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Gender Sensitive Reporting will Support Women

The National Gender and Equality Commission (NGEC) convened a High-Level Roundtable, geared towards enhancing gender-responsive reporting during the August 2022 campaigns and general elections.
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The National Gender and Equality Commission (NGEC) convened a High-Level Roundtable, geared towards enhancing gender-responsive reporting during the August 2022 campaigns and general elections.

The event seeks to promote gender equality and freedom from all forms of discrimination in Kenya, especially for special interest groups by ensuring compliance with policies, laws, and practice

The juxtaposition of both traditional legacy media and online media is noted to have a huge influence on our perceptions and ideas about the role of girls and women in society and gender mainstreaming.

Joyce Mutinda, Chairperson of the National Gender and Equality Commission (NGEC) during the event indicated that women are frequently portrayed in stereotypical and hyper-sexualized roles in advertising and the film industry, which has proven to have long-term social consequences as the portrayal of sexism is adverse.

Joyce Mutinda Chairperson, NGEC

 

Judie Kaberia, Executive Director, Association of Media Women in Kenya (AMWIK) however called for media houses and practitioners to look at women as victors and resilient, and portray them as such citing that most women are portrayed as victims in any story or setting.

She also noted that journalists writing women’s topics face intense backlash Over the years, concerns on media and gender issues have varied from, Violence against female media workers, this includes sexual harassment, Lack of dedicated gender policies in media houses, fat most cases none of the women occupying top positions in the media, and assigning of roles, especially for election reporting to the men.

It has been noted with high concerns that in both urban and rural areas, women and girls are even more susceptible during an election period in any country or state.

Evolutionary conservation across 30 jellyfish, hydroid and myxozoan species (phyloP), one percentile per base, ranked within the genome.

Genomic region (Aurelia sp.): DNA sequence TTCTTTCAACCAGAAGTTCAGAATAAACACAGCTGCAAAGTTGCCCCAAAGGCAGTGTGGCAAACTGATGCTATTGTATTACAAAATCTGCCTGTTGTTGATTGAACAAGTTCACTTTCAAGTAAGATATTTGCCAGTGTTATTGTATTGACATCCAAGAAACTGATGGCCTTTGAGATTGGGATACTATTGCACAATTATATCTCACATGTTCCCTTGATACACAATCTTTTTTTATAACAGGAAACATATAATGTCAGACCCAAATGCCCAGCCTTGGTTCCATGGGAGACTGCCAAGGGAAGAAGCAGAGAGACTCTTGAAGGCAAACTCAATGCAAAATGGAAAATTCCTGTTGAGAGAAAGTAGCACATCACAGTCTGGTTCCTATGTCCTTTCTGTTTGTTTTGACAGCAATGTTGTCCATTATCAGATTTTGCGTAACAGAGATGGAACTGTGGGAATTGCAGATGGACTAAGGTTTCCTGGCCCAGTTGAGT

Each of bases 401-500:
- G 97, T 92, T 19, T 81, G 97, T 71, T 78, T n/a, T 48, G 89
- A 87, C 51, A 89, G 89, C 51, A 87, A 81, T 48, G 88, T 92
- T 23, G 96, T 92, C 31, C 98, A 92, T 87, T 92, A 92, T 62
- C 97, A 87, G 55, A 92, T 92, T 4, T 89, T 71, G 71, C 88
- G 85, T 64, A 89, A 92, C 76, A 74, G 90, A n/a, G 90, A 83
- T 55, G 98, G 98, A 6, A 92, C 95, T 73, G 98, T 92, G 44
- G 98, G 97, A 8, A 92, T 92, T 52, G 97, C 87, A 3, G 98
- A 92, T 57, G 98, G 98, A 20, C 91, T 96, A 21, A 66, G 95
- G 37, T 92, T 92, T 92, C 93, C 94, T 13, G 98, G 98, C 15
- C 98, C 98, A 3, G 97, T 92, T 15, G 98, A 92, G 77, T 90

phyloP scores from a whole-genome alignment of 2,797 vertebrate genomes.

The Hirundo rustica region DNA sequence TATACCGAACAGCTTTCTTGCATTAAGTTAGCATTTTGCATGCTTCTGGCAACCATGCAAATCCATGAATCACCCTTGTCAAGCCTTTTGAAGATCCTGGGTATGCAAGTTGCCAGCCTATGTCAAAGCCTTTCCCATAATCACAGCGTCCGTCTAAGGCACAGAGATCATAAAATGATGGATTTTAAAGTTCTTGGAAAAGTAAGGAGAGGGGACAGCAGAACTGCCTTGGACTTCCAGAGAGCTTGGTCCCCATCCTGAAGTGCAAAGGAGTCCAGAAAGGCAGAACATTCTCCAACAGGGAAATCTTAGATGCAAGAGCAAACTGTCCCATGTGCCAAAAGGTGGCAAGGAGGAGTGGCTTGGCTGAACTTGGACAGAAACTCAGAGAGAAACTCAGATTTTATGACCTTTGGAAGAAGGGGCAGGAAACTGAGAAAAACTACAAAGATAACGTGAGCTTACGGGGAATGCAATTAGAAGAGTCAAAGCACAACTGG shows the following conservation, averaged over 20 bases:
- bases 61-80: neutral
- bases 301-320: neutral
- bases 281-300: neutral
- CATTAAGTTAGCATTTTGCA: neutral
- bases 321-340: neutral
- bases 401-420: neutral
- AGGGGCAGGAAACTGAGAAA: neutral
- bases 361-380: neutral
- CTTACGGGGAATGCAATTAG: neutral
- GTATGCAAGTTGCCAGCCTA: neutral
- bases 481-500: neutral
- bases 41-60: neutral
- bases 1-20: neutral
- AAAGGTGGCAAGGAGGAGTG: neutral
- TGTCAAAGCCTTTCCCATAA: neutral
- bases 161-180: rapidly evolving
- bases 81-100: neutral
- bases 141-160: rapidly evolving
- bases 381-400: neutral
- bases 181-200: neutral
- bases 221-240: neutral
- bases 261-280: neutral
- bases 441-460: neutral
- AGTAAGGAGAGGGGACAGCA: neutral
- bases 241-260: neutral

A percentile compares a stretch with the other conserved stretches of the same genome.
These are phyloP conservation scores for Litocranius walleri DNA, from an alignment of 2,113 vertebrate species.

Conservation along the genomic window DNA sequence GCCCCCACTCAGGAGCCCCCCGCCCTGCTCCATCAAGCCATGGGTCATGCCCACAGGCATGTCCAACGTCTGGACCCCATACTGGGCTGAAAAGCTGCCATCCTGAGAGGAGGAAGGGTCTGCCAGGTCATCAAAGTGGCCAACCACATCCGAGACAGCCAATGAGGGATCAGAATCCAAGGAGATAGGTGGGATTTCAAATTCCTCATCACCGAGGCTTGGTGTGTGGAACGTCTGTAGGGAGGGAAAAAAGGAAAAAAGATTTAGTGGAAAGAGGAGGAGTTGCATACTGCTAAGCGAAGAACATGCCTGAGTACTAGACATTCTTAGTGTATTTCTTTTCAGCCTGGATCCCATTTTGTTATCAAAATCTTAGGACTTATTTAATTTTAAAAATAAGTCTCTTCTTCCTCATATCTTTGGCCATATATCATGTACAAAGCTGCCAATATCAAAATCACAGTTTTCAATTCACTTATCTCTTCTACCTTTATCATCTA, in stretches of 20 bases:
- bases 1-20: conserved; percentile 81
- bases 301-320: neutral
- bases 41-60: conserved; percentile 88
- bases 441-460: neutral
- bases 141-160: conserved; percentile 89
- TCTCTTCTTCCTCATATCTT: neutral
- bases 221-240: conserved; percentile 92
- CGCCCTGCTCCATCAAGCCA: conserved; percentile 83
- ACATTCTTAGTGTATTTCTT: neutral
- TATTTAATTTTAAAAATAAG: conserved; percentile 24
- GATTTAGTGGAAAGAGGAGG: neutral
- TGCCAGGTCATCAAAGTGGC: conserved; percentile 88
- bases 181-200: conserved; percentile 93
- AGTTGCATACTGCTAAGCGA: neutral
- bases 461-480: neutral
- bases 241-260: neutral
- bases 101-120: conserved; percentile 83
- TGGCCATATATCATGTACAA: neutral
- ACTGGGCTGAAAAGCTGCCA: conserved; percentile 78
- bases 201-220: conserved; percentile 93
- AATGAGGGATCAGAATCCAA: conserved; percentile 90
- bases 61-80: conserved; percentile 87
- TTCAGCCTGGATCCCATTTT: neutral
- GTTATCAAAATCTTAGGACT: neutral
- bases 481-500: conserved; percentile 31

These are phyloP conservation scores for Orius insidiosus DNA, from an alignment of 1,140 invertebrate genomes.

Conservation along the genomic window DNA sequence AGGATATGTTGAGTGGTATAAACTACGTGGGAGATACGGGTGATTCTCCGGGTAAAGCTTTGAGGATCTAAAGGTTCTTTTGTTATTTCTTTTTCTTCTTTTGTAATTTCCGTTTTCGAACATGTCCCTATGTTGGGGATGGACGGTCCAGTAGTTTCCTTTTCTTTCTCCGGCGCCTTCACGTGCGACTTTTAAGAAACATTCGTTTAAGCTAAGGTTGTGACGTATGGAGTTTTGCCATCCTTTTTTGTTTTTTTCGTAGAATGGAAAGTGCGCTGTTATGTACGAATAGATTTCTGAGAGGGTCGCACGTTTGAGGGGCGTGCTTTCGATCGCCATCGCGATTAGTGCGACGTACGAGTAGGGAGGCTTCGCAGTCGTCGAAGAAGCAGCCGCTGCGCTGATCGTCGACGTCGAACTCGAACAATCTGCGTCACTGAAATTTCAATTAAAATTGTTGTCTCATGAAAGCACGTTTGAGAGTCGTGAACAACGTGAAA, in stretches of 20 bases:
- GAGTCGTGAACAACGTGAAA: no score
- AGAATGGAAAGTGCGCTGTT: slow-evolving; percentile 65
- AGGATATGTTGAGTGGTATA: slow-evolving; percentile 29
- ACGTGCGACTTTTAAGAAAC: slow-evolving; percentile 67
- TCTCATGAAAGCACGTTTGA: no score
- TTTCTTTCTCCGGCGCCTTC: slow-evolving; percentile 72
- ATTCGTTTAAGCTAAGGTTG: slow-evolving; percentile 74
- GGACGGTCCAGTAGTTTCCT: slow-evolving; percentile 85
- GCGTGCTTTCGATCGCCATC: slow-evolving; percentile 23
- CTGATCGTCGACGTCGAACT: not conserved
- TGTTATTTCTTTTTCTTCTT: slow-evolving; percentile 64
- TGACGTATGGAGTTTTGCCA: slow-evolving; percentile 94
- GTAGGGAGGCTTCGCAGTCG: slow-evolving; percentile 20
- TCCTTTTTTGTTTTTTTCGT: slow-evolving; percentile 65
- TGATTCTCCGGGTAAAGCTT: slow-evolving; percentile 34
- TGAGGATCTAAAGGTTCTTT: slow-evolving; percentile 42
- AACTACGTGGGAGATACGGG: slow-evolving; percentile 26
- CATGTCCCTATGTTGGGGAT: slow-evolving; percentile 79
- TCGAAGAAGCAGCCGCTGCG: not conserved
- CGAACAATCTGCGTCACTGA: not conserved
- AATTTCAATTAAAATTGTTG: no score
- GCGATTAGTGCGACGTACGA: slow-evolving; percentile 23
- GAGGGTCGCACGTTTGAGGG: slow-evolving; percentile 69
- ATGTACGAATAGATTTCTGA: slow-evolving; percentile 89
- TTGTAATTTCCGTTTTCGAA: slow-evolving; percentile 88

Dr. Mutinda commended media houses that have been part of the journey to accord women coverage that’s impartial and free of stereotypes.

“I commend Nation Media Group and Standard Group for setting up gender desks and employing specialists to cover gender issues. Others are following closely,” she said.

The Media Council of Kenya’s Code of Conduct for the Practice of Journalism in Kenya calls for Nondiscrimination stating that women and men shall be treated equally as news sources and news
subjects.

As Quinter emphasized the sensitization and the tremendous influence media and media houses carry when it comes to understanding and spreading of information. Hence urged a need that the public institutions to create a rapport with and within the media to assist emphasize the creation of awareness that will be of help in eliminating stereotypes.

She also called upon media houses without gender policies to liaise with the NGEC to put the policies in place.

“Gender mainstreaming should start with and within the media and for Gender Mainstreaming to be realized, we as the media have a special role to play. Vibrant reporting sets the context and environment for gender mainstreaming,” Churchill Otieno, President, Kenya
Editors’ Guild.

Churchill Otieno CEO Guild

 

Gender Mainstreaming is a globally accepted strategy for promoting gender equality as it entails ensuring that gender perspectives and attention to the goal of gender equality are central to all activities.

Less than 30% of women are in political reporting due to sexual harassment of reporters and leaders as well on social media platforms.

This is an adverse issue that the UN-WOMEN,
GUILD, and NGEC called for more partnerships in engaging in training for everyone who has the ability to access and spread information on social media, commencing with practitioners.

Kenya turns out to be the leading country in Africa, with sexual harassment cases. Makes this requires the media and every involved stakeholder to hold those responsible accountable for their actions.

“Where gender rights are violated, we have a duty as media to hold those responsible accountable. The teaching of gender in media schools also needs to be enhanced to ensure that graduates getting into the market are not gender blind,” Churchill Otieno, President, Kenya Editors’ Guild.

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